Cement, steel and electricity output play spoilsport
The output of eight core sectors grew at a slowest pace since Mar-21 by 3.1% YoY in Nov-21 from 8.4% recorded in Oct-21 led by an unexpected contraction in cement output which fell to a 10-month low followed by the steady decline in crude oil and a lackluster performance by the steel sector. On sequential basis, the core output declined by 4.1% after recording an expansion of 8.3% in Oct-21 with 6 out of 8 sectors posting a contraction. The moderation in the print was on expected lines as overall demand tends to lose momentum post festive season. However, the intensity of contraction was higher than the average of - 0.9% MoM observed in the last three years.
The weak trajectory in cement and steel output has been a bit baffling given the heightened activity in the infrastructure space. While unseasonal rains in Southern India could have led the sequential cement output to decline by double-digits (-21.1% MoM) continued moderation in auto production due to semiconductor chip shortages has possibly led steel output (steel contributes ~40% to auto industry) to decline (-5.0% MoM and 0.8% YoY).
Nevertheless, coal production has been showing an improvement expanding by 6.3% MoM in Nov-21 albeit at a slower pace than 23.2% in Oct-21 led by a recovery in mining activities. While demand for coal from the power sector has been increasing with the revival in business and industrial activities, supply from coal mines was interrupted in Sep-Oct'21 due to extended monsoons. This was reflected in electricity output which contracted by -12.1% MoM in Nov-21 from -0.4% in the previous month.
The core sector performance has been fairly in line with our proprietary AMEP (Acuité Macroeconomic Performance) index. We had observed that after the expansion in two consecutive months, the index fell to 111.0 in Nov-21 from a post-Covid peak of 124.9 (revised lower from 125.2) in Oct-21 (Chart 2). The contraction of the index sequentially by 11.2% MoM in Nov-21 is partly driven by seasonality. However, the magnitude of deceleration is higher than the average of around 6.5% recorded in the last two years in the month of November.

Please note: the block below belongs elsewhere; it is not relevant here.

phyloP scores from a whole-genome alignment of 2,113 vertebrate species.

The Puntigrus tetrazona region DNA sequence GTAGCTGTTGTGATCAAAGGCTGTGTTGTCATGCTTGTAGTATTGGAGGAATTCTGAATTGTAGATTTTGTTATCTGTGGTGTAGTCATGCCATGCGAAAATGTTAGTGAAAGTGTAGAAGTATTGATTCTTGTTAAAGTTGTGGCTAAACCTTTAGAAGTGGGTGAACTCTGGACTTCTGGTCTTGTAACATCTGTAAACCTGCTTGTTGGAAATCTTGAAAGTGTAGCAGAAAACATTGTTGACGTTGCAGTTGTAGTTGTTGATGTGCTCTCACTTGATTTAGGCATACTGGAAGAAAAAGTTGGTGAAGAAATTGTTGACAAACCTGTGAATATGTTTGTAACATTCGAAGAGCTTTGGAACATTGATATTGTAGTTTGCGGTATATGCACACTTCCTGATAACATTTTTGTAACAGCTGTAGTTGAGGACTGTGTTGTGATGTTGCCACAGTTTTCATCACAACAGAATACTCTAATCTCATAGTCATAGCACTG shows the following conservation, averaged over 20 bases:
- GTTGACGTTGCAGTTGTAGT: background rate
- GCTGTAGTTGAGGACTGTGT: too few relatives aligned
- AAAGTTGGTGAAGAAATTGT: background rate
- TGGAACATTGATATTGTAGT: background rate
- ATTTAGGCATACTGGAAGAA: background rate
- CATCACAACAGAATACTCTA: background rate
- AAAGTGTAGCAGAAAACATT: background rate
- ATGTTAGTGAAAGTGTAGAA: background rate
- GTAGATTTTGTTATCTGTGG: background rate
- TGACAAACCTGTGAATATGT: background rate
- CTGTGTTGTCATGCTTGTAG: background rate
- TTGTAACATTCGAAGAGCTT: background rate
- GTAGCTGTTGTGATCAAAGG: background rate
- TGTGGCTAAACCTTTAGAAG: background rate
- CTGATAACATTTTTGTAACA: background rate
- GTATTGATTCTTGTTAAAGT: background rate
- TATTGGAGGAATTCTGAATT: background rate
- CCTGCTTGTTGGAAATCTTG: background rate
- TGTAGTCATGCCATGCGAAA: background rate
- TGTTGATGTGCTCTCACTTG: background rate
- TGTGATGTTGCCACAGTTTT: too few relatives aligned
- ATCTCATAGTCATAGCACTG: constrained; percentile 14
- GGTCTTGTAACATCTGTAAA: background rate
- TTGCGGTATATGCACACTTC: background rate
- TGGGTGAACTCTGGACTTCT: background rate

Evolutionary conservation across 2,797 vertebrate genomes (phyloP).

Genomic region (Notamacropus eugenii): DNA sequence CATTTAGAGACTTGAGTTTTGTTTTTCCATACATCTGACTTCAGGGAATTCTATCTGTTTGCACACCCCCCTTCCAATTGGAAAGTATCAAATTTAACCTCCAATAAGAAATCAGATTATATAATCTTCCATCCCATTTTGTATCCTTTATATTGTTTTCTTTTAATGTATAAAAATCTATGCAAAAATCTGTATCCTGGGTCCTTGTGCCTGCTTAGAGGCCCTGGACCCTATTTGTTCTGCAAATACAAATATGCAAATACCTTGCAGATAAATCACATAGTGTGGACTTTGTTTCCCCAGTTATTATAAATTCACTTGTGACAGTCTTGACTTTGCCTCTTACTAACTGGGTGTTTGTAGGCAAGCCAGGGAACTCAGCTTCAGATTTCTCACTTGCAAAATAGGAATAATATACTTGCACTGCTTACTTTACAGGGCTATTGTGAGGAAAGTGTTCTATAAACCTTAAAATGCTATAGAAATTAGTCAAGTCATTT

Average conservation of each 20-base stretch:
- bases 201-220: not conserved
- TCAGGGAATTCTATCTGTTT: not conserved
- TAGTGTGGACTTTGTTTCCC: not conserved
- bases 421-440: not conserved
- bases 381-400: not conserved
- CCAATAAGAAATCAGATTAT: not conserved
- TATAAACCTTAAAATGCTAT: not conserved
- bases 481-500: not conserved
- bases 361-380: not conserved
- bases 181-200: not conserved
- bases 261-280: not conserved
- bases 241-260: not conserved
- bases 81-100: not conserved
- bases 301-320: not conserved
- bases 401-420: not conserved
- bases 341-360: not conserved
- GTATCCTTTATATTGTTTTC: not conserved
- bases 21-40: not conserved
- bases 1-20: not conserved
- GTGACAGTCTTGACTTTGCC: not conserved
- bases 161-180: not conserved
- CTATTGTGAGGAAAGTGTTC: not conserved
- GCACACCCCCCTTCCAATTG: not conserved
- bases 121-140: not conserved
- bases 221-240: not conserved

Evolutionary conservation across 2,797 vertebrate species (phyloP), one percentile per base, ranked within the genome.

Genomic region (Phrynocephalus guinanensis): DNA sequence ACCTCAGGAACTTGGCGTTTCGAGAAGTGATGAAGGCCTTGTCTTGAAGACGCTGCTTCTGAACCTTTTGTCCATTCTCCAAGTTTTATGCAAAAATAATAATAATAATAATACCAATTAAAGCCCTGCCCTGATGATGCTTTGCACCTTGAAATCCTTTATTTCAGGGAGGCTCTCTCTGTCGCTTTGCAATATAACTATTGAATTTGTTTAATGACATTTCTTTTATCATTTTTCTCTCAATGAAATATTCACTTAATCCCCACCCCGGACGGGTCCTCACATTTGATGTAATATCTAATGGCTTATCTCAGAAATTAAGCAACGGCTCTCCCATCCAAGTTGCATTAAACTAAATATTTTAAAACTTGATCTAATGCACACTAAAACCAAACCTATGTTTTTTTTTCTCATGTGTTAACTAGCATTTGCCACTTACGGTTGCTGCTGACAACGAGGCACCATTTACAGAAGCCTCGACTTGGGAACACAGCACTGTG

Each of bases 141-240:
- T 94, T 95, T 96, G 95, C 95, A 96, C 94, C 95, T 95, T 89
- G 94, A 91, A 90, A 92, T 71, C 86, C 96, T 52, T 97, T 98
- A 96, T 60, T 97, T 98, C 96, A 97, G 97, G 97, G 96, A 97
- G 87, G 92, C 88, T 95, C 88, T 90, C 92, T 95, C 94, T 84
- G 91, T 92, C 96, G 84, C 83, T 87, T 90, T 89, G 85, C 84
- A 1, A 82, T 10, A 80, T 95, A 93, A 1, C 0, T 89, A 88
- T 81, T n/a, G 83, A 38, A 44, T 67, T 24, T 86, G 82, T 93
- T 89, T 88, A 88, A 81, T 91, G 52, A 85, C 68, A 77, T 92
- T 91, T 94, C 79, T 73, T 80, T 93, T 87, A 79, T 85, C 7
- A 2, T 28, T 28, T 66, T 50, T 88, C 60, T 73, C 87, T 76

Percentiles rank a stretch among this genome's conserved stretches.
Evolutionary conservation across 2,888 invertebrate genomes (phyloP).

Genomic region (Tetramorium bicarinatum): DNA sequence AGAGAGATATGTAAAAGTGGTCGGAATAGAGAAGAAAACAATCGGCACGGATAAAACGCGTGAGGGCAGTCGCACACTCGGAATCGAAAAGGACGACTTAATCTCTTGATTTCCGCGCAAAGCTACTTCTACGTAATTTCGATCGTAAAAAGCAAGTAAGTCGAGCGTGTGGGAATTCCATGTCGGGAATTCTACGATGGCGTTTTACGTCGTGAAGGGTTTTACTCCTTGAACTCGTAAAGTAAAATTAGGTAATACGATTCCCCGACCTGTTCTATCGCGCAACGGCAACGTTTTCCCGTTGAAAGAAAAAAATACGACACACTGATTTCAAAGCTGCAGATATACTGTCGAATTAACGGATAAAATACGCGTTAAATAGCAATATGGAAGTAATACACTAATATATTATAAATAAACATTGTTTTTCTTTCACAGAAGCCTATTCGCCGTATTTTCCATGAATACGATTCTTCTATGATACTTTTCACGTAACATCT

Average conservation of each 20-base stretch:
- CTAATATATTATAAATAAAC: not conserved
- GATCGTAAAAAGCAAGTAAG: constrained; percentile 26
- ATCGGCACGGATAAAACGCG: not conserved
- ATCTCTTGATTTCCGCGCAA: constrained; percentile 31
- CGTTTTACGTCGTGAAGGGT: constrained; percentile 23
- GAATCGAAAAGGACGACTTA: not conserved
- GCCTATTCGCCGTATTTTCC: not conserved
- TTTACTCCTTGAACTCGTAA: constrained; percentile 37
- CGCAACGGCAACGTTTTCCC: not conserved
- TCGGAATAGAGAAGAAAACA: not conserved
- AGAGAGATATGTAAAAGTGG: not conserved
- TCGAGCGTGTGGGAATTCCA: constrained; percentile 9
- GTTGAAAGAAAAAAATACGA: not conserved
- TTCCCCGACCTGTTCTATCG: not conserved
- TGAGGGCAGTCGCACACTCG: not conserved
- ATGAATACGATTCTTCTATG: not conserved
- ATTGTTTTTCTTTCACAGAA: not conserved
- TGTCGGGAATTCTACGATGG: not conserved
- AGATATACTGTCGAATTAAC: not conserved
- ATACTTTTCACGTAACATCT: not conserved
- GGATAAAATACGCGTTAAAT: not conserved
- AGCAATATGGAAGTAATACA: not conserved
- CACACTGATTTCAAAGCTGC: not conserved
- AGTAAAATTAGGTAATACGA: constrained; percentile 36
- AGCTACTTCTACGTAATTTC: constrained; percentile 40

While the sequential pick up across the core sector is not yet steady, the gross output remained about the pre-pandemic levels with the weighted average index in Apr-Nov'21 higher by 1.02% as compared to Apr-Nov'19. Except for crude oil and refined petroleum products other six segments of the core sector have shown healthy growth over this eight-month period vis-à-vis that in FY20.
Overall, domestic momentum has remained broadly intact in Q3 FY22 despite headwinds from global growth mounting in the wake of new Omicron strain, supply chain disruptions and elevated inflation. As such, most high frequency indicators have continued to incrementally record a pick-up in Dec-21, shrugging off the post festive seasonal dip in Nov-21. Having said that, some states are again witnessing resurgence in Covid infections. The overall domestic tally of cases is showing a sharp pickup from the end of Dec-21 due to the increasing spread of the new variant, pushing the likelihood of a third wave. This could possibly lead states to reimpose lockdown like restrictions. However, we believe that the economic costs of these restrictions could be much lower on account of vaccine penetration and more targeted lockdowns than those earlier. Overall, we expect Indian economy to show a sustained revival amidst continued progress in the pace of vaccination, government's thrust on infrastructure sector along with higher capital expenditure, which will bolster overall industrial activity, therefore driving core sector output in the near to medium term.